Must-know: Playing the aluminum value chain

Bauxite is the most abundant metal in the earth’s crust. Because of the many impurities in bauxite, it must be refined to produce alumina.

Mohit Oberoi, CFA - Author

Nov. 20 2020, Updated 1:24 p.m. ET

The aluminum value chain

Aluminum manufacturing is quite a long process. You can break it down into three parts—upstream, midstream, and downstream operations. There are several listed companies you can use to play the aluminum value chain. Some companies specialize in a particular area of the value chain, while others can give you access to all components of the value chain.

Aluminum upstream operations

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Let’s look first at upstream operations. It begins with mining bauxite. Bauxite is the most abundant metal in the earth’s crust. Because of the many impurities in bauxite, it must be refined to produce alumina. Alumina is then further processed to produce raw aluminum. Other major raw materials include electricity and carbon. Companies such as Rio Tinto (RIO) and Alcoa Inc (AA) have aluminum upstream operations. Century Aluminum Co (CENX) does not own any bauxite mines, but it does produce raw aluminum by sourcing bauxite from outside parties.

Understanding aluminum midstream operations

Midstream operations convert raw aluminum into aluminum sheet plates and foils. Although some value addition occurs at this stage, commodity-type products are the end products of these operations. Century Aluminum is active in midstream operations.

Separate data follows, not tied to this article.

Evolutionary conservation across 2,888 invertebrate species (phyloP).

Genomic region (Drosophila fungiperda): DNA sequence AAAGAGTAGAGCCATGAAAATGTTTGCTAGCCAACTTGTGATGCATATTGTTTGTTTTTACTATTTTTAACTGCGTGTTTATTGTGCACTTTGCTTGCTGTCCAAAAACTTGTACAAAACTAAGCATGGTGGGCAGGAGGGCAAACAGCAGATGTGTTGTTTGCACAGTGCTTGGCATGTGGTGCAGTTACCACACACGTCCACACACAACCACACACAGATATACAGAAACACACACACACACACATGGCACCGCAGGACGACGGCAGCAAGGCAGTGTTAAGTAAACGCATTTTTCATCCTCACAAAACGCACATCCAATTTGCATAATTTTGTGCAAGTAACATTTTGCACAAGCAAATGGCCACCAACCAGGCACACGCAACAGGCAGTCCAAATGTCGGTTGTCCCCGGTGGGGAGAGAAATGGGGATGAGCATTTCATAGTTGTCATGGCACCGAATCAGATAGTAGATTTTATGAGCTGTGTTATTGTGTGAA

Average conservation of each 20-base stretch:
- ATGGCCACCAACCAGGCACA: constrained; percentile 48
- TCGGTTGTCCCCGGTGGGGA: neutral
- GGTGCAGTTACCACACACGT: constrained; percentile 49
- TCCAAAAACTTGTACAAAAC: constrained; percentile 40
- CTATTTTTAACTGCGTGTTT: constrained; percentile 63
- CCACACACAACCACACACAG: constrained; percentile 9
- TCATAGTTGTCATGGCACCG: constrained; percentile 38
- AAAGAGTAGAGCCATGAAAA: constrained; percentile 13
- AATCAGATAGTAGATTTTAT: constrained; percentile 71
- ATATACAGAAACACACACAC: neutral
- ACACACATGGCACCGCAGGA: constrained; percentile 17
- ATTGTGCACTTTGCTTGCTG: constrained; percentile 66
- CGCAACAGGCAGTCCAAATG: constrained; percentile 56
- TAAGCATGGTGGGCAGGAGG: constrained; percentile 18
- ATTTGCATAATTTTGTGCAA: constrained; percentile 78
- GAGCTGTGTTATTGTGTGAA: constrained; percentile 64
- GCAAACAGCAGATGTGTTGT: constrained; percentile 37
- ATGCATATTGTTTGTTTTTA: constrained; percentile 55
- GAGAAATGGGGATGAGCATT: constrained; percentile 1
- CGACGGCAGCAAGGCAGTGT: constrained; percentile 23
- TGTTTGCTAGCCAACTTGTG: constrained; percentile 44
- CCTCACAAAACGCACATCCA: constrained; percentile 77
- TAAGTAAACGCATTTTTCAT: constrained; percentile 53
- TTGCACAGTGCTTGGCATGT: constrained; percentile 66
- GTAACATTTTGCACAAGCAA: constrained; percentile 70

Must know: Where Constellium sits in the aluminum value chain

Companies such as Constellium N.V. (CSTM) and Kaiser Aluminum Corp. (KALU) are pure downstream operations. These companies don’t produce aluminum, but source it from primary aluminum producers. This aluminum is then given custom shapes and sizes. Custom products sell at higher prices, which means that downstream operations generally have higher margins than primary aluminum producers.

Exchange-traded funds such as the SPDR S&P Metals and Mining (XME) can give you a diversified exposure to the metals industry. Meanwhile, to be prudent, you should look at a financial comparison of various aluminum companies before investing. This will help you better understand the dynamics of the aluminum value chain. In the next article in this series, we’ll look at some key financial metrics for aluminum companies.


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